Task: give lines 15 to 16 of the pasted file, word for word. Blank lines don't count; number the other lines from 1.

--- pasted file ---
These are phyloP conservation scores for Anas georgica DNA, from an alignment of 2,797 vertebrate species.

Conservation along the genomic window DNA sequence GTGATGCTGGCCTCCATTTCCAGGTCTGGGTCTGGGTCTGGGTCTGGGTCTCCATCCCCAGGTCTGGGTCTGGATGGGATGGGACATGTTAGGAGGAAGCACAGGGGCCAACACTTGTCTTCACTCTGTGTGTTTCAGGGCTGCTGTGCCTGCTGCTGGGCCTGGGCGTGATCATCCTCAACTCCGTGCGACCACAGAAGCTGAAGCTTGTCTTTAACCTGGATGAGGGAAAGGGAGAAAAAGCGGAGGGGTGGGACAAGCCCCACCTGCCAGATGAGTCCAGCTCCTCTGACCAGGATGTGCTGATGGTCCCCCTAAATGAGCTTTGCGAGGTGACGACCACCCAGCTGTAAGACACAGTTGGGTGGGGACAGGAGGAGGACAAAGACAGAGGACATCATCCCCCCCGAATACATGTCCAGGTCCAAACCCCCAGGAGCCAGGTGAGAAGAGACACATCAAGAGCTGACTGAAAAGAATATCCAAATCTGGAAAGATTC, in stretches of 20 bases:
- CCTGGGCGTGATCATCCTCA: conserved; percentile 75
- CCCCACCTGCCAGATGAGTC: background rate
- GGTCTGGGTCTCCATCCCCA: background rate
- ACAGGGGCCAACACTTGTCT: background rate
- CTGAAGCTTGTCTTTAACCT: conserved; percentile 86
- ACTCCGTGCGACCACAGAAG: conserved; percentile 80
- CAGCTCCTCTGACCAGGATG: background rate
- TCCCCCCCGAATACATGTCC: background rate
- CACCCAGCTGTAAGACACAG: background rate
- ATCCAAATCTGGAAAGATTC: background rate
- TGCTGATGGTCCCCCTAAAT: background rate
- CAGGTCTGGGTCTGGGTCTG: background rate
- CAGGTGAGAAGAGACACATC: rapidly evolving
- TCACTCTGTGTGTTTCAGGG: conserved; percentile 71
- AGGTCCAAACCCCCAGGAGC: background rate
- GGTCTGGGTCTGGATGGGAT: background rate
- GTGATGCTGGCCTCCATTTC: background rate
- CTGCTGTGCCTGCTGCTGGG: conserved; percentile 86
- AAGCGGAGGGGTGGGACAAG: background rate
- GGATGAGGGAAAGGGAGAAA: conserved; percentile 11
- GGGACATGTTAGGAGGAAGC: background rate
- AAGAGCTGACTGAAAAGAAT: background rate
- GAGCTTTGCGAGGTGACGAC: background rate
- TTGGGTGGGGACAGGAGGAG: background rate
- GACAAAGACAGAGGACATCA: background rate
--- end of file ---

- CAGGTGAGAAGAGACACATC: rapidly evolving
- TCACTCTGTGTGTTTCAGGG: conserved; percentile 71